The suit of plate armour appeared (uniquely) in Europe in the fourteenth century and remained in use for war and sport for three centuries. Armourers were not simply unlettered village craftsmen but systematic practitioners of applied chemistry. The production of steel required an empirical knowledge of the operation of furnaces to produce the desired product. Heterogeneous though this product might have been, a consistent outcome for the manipulation of its properties to combine hardness with toughness required accurate control of temperature and time. Its decoration involved both the availability of mineral acids to etch the steel and knowledge of displacement reactions, because steel cannot be directly gilded but must be coppered first.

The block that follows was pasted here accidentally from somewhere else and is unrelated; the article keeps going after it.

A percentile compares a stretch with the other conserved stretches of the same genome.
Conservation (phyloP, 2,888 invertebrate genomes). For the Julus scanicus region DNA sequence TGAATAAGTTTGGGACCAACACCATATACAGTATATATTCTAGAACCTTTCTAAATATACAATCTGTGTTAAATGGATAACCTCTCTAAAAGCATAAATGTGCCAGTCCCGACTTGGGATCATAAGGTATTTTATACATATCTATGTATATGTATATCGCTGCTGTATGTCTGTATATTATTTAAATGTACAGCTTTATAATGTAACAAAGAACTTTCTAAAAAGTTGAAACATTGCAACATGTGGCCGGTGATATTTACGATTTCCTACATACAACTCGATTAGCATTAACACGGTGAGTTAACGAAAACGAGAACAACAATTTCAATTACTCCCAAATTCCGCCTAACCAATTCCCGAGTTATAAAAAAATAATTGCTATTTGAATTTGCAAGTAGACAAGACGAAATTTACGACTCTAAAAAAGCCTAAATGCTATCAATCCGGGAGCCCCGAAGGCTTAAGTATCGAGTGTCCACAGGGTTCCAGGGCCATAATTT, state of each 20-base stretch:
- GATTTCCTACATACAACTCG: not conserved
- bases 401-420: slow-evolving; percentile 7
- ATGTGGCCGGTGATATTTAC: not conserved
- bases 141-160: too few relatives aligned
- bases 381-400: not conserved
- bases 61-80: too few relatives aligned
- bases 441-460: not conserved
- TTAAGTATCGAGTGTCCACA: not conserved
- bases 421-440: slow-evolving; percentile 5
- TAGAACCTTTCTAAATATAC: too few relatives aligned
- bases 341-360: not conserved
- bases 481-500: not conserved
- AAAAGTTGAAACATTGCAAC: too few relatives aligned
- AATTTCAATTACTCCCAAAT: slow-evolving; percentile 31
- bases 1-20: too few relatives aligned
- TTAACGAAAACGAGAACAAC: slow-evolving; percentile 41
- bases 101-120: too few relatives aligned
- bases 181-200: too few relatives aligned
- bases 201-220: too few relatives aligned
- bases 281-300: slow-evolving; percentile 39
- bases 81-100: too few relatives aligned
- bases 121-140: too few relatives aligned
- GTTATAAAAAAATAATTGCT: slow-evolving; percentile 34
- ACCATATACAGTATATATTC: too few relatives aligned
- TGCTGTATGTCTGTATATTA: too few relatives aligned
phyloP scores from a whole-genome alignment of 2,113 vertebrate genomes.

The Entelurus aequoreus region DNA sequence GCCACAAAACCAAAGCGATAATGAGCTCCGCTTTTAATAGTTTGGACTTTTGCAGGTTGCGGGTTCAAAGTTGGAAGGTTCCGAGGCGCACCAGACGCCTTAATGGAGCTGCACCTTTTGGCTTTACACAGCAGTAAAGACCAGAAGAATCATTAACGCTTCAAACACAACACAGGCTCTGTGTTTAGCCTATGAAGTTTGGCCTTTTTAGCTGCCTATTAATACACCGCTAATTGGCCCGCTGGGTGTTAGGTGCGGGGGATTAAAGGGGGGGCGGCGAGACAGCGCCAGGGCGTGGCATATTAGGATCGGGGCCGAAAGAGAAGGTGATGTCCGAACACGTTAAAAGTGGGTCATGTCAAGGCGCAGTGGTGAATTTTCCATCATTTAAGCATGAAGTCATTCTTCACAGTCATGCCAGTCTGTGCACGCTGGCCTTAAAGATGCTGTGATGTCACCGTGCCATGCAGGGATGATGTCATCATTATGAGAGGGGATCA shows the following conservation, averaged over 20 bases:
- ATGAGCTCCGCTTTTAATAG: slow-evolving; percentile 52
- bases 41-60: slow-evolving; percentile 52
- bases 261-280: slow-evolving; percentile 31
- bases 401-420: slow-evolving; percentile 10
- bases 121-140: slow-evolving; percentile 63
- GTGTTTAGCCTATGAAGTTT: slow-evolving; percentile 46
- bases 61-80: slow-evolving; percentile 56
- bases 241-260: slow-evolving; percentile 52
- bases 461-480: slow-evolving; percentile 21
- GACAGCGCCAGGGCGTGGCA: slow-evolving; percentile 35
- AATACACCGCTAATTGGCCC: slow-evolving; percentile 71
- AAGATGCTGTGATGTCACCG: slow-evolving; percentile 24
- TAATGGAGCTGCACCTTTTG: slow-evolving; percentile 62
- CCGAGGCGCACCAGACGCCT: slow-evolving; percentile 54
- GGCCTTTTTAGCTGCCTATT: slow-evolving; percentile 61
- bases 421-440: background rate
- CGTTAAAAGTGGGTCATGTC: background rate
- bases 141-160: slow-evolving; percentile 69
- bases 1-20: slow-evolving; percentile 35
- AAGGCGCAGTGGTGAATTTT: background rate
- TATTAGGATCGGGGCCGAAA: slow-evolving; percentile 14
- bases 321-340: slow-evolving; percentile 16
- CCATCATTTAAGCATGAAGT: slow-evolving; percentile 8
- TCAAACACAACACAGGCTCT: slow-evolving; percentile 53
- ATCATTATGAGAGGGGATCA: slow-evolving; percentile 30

Written accounts of steelmaking or its heat-treatment are seldom informative, because craftsmen are strongly motivated to preserve trade secrets. The sale of recipes only appears to take place after their utility has passed away, and sixteenth-century printed books are full of recipes that were deliberately misleading or incomplete, so our determining the original procedures must depend upon the results of artefact analysis. Nevertheless, although it might have been thought that the world of these craftsmen who practised chemical technology did not impinge upon the Medieval scholastics who wrote about alchemy, there are several cases where the scholastics were evidently aware of developments in ferrous metallurgy; in particular the availability of crucible steel from the Orient, and the production of cast iron in the blast furnace was known by the fourteenth century.